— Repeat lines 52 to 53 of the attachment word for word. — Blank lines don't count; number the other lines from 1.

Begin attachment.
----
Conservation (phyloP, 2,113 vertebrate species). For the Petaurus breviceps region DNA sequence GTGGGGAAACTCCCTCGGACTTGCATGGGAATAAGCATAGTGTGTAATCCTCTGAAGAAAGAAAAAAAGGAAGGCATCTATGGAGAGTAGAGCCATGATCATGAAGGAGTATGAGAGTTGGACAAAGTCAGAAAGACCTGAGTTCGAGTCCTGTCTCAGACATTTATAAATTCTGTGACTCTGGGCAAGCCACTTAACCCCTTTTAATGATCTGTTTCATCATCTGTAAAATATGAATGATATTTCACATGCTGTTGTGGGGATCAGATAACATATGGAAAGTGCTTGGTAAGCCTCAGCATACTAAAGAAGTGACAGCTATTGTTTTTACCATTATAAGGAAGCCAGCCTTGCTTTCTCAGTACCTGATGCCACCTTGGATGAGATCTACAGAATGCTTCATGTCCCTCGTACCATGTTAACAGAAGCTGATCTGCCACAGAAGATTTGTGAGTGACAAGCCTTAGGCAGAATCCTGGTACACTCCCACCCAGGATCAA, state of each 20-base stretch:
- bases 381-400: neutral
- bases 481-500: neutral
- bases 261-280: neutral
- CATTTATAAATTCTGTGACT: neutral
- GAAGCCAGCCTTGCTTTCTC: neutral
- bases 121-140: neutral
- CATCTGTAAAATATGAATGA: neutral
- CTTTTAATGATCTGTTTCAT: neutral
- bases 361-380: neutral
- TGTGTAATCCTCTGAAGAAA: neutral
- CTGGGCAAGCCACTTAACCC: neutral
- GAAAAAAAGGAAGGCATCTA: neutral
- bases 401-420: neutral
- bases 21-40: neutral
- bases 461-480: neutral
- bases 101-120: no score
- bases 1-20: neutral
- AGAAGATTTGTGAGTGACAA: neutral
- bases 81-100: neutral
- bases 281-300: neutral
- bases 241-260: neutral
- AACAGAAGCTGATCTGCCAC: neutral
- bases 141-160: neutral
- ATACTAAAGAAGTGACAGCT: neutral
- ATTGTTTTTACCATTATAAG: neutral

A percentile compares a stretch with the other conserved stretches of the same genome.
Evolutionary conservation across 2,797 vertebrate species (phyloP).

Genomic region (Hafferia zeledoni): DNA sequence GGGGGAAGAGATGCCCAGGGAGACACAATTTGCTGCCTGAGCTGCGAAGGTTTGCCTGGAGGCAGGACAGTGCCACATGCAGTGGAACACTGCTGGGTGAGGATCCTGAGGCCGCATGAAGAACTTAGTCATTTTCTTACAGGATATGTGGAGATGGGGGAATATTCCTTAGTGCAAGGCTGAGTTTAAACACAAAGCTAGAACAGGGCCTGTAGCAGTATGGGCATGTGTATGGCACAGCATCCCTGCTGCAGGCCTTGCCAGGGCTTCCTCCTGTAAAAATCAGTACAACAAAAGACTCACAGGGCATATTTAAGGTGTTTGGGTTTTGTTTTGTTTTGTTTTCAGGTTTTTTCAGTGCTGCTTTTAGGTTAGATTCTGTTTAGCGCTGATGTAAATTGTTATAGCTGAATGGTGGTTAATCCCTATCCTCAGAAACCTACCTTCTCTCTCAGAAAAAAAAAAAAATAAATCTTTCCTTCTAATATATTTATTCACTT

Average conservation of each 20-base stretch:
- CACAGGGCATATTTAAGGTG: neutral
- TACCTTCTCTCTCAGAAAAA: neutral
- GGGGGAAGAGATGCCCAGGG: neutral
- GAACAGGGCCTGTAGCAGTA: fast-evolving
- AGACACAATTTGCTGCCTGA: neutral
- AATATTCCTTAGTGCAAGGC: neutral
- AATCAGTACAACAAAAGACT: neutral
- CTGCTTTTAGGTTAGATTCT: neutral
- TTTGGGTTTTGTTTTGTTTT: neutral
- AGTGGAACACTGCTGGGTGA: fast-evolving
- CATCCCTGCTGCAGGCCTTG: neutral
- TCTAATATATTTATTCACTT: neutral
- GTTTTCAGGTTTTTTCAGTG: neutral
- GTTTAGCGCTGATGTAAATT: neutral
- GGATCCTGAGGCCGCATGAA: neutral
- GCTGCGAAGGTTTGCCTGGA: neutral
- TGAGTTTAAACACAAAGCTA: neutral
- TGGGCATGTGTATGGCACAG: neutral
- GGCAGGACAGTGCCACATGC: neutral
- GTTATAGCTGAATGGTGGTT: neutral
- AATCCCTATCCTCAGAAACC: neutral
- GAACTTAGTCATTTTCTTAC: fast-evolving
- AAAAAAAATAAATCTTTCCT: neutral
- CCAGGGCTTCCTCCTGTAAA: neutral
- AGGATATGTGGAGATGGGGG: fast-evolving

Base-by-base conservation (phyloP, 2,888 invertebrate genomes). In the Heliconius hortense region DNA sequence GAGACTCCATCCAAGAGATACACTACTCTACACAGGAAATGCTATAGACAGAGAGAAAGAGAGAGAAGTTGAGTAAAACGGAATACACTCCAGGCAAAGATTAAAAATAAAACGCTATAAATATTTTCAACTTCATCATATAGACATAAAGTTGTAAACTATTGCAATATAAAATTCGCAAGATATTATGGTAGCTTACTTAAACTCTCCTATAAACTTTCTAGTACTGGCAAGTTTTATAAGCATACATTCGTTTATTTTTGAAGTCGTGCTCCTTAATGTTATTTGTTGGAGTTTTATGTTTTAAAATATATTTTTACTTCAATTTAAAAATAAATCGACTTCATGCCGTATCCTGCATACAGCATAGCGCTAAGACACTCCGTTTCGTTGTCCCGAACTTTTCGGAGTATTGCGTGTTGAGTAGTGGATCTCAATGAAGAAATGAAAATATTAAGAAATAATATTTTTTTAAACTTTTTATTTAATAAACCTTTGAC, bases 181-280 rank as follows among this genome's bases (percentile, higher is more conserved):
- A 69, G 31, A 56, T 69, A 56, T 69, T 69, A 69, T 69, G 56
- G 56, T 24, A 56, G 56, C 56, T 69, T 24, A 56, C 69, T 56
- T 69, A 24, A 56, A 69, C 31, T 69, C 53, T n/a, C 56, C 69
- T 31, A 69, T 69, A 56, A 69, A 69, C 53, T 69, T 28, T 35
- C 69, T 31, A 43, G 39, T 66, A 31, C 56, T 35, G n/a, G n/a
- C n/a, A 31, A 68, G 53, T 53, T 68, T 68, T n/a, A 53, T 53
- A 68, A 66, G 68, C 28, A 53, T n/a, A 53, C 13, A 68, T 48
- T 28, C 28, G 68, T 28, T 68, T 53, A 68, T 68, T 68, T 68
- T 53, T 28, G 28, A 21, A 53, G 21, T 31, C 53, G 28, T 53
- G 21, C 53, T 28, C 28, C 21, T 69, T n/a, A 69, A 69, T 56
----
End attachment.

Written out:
- GAACTTAGTCATTTTCTTAC: fast-evolving
- AAAAAAAATAAATCTTTCCT: neutral